By Brad Hoylman
“Commerce is killing culture.” That’s what an East Village small business owner told me as my office prepared a report documenting how independent businesses are being forced out of our neighborhood by rising rents and replaced by national chains or left vacant for years.
I continually hear concerns about this phenomenon — known as “high-rent blight” — from neighbors concerned about availability of local goods and services, empty storefronts’ negative impacts on neighborhoods, and the loss of treasured bookstores and restaurants.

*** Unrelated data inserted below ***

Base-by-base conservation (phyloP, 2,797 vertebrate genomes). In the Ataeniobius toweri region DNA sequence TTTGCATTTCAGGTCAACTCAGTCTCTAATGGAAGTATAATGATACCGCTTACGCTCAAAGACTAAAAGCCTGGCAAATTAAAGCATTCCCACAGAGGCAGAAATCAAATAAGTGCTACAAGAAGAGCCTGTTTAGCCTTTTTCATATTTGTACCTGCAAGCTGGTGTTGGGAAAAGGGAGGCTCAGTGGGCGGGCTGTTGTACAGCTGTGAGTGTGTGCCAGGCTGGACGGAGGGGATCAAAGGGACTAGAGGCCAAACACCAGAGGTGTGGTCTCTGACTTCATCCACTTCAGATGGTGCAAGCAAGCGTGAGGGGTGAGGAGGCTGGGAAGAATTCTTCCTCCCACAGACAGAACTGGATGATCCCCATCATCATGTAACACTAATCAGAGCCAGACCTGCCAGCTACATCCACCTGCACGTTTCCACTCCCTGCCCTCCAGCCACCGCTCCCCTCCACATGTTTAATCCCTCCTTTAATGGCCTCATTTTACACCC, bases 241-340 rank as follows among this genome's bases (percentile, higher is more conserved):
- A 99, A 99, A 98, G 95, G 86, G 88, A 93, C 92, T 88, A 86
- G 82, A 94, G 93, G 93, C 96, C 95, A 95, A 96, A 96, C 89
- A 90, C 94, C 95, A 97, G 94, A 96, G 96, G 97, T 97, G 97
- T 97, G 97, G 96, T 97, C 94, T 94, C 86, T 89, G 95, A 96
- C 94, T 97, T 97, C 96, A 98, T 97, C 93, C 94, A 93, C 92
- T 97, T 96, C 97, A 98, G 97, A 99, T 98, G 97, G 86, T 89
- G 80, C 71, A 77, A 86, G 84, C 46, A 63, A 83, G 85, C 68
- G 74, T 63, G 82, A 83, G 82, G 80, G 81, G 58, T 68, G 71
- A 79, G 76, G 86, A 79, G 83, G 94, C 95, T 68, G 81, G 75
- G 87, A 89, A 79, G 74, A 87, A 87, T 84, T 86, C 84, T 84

My report, “Bleaker on Bleecker: A Snapshot of High-Rent Blight in Greenwich Village and Chelsea,” examines this vexing problem. Using data collected through surveys across major commercial hubs, the report found a storefront vacancy rate as high as 6.67 percent along Second Avenue from 3rd to 14th Streets, and an even more alarming 10.83 percent storefront turnover rate over the last 12 months. On First Avenue from 10th to 23rd Streets, the vacancy rate was 5.76 percent, while the turnover rate was 11.51 percent.